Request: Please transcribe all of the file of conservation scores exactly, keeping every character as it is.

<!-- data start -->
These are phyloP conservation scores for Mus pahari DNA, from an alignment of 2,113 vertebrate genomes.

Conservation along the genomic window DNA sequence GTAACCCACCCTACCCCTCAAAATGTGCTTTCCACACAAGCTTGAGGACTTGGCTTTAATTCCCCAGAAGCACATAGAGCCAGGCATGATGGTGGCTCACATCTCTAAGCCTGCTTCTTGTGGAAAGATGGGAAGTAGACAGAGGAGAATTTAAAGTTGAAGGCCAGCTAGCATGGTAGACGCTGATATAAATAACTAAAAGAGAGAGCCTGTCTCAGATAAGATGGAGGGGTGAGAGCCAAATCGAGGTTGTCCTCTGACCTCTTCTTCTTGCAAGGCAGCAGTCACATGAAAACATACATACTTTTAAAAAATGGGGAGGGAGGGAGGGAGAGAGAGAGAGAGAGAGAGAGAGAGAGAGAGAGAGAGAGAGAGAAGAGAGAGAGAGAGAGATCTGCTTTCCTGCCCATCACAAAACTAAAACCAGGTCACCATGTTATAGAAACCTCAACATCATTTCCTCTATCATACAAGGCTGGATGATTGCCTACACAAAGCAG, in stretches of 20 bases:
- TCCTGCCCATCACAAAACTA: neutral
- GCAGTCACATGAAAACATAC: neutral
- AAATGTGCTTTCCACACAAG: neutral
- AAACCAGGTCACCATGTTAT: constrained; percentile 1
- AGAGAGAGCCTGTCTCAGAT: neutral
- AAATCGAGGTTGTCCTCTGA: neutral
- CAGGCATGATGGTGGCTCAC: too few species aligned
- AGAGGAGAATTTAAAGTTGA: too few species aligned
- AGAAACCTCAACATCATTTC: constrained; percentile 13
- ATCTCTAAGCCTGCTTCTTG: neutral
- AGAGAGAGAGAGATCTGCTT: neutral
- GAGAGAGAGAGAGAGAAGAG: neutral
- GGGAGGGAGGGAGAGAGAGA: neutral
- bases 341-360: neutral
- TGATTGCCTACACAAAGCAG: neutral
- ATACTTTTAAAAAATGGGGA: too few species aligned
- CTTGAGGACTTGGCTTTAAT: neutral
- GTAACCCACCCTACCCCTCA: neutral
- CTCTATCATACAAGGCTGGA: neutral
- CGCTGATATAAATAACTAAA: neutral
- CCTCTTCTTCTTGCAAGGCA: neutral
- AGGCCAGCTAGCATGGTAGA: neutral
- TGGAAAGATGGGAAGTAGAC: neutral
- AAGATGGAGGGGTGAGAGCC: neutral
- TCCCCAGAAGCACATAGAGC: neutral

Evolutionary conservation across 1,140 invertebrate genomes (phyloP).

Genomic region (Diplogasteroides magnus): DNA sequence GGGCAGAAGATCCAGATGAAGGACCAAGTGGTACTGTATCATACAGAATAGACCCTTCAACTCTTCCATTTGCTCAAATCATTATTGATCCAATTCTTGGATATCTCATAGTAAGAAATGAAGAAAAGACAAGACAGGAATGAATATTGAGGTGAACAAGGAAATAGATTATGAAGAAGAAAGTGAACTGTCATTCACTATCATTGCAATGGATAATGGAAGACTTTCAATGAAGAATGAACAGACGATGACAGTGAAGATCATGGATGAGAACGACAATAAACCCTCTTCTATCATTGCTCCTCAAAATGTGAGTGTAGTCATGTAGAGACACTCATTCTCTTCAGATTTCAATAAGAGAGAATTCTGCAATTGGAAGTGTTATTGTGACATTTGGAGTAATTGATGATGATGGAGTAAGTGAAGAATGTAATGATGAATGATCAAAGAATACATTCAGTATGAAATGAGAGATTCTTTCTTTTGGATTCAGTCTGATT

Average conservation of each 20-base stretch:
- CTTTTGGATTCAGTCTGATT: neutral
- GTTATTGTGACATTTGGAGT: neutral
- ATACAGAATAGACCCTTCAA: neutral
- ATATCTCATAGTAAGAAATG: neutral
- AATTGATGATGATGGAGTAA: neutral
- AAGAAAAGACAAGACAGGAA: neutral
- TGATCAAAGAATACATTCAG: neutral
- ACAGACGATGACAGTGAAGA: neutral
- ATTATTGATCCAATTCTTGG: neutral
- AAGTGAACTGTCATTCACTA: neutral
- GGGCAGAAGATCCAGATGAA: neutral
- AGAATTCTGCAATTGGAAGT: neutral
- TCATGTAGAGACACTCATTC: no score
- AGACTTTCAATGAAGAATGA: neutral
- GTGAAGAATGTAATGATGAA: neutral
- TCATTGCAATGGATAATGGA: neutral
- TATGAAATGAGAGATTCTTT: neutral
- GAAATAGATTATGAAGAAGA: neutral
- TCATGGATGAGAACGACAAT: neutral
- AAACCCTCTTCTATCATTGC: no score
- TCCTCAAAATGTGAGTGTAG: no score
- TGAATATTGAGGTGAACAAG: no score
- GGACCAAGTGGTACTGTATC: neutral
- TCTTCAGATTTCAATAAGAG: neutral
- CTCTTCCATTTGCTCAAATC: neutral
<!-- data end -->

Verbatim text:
These are phyloP conservation scores for Mus pahari DNA, from an alignment of 2,113 vertebrate genomes.

Conservation along the genomic window DNA sequence GTAACCCACCCTACCCCTCAAAATGTGCTTTCCACACAAGCTTGAGGACTTGGCTTTAATTCCCCAGAAGCACATAGAGCCAGGCATGATGGTGGCTCACATCTCTAAGCCTGCTTCTTGTGGAAAGATGGGAAGTAGACAGAGGAGAATTTAAAGTTGAAGGCCAGCTAGCATGGTAGACGCTGATATAAATAACTAAAAGAGAGAGCCTGTCTCAGATAAGATGGAGGGGTGAGAGCCAAATCGAGGTTGTCCTCTGACCTCTTCTTCTTGCAAGGCAGCAGTCACATGAAAACATACATACTTTTAAAAAATGGGGAGGGAGGGAGGGAGAGAGAGAGAGAGAGAGAGAGAGAGAGAGAGAGAGAGAGAGAGAAGAGAGAGAGAGAGAGATCTGCTTTCCTGCCCATCACAAAACTAAAACCAGGTCACCATGTTATAGAAACCTCAACATCATTTCCTCTATCATACAAGGCTGGATGATTGCCTACACAAAGCAG, in stretches of 20 bases:
- TCCTGCCCATCACAAAACTA: neutral
- GCAGTCACATGAAAACATAC: neutral
- AAATGTGCTTTCCACACAAG: neutral
- AAACCAGGTCACCATGTTAT: constrained; percentile 1
- AGAGAGAGCCTGTCTCAGAT: neutral
- AAATCGAGGTTGTCCTCTGA: neutral
- CAGGCATGATGGTGGCTCAC: too few species aligned
- AGAGGAGAATTTAAAGTTGA: too few species aligned
- AGAAACCTCAACATCATTTC: constrained; percentile 13
- ATCTCTAAGCCTGCTTCTTG: neutral
- AGAGAGAGAGAGATCTGCTT: neutral
- GAGAGAGAGAGAGAGAAGAG: neutral
- GGGAGGGAGGGAGAGAGAGA: neutral
- bases 341-360: neutral
- TGATTGCCTACACAAAGCAG: neutral
- ATACTTTTAAAAAATGGGGA: too few species aligned
- CTTGAGGACTTGGCTTTAAT: neutral
- GTAACCCACCCTACCCCTCA: neutral
- CTCTATCATACAAGGCTGGA: neutral
- CGCTGATATAAATAACTAAA: neutral
- CCTCTTCTTCTTGCAAGGCA: neutral
- AGGCCAGCTAGCATGGTAGA: neutral
- TGGAAAGATGGGAAGTAGAC: neutral
- AAGATGGAGGGGTGAGAGCC: neutral
- TCCCCAGAAGCACATAGAGC: neutral

Evolutionary conservation across 1,140 invertebrate genomes (phyloP).

Genomic region (Diplogasteroides magnus): DNA sequence GGGCAGAAGATCCAGATGAAGGACCAAGTGGTACTGTATCATACAGAATAGACCCTTCAACTCTTCCATTTGCTCAAATCATTATTGATCCAATTCTTGGATATCTCATAGTAAGAAATGAAGAAAAGACAAGACAGGAATGAATATTGAGGTGAACAAGGAAATAGATTATGAAGAAGAAAGTGAACTGTCATTCACTATCATTGCAATGGATAATGGAAGACTTTCAATGAAGAATGAACAGACGATGACAGTGAAGATCATGGATGAGAACGACAATAAACCCTCTTCTATCATTGCTCCTCAAAATGTGAGTGTAGTCATGTAGAGACACTCATTCTCTTCAGATTTCAATAAGAGAGAATTCTGCAATTGGAAGTGTTATTGTGACATTTGGAGTAATTGATGATGATGGAGTAAGTGAAGAATGTAATGATGAATGATCAAAGAATACATTCAGTATGAAATGAGAGATTCTTTCTTTTGGATTCAGTCTGATT

Average conservation of each 20-base stretch:
- CTTTTGGATTCAGTCTGATT: neutral
- GTTATTGTGACATTTGGAGT: neutral
- ATACAGAATAGACCCTTCAA: neutral
- ATATCTCATAGTAAGAAATG: neutral
- AATTGATGATGATGGAGTAA: neutral
- AAGAAAAGACAAGACAGGAA: neutral
- TGATCAAAGAATACATTCAG: neutral
- ACAGACGATGACAGTGAAGA: neutral
- ATTATTGATCCAATTCTTGG: neutral
- AAGTGAACTGTCATTCACTA: neutral
- GGGCAGAAGATCCAGATGAA: neutral
- AGAATTCTGCAATTGGAAGT: neutral
- TCATGTAGAGACACTCATTC: no score
- AGACTTTCAATGAAGAATGA: neutral
- GTGAAGAATGTAATGATGAA: neutral
- TCATTGCAATGGATAATGGA: neutral
- TATGAAATGAGAGATTCTTT: neutral
- GAAATAGATTATGAAGAAGA: neutral
- TCATGGATGAGAACGACAAT: neutral
- AAACCCTCTTCTATCATTGC: no score
- TCCTCAAAATGTGAGTGTAG: no score
- TGAATATTGAGGTGAACAAG: no score
- GGACCAAGTGGTACTGTATC: neutral
- TCTTCAGATTTCAATAAGAG: neutral
- CTCTTCCATTTGCTCAAATC: neutral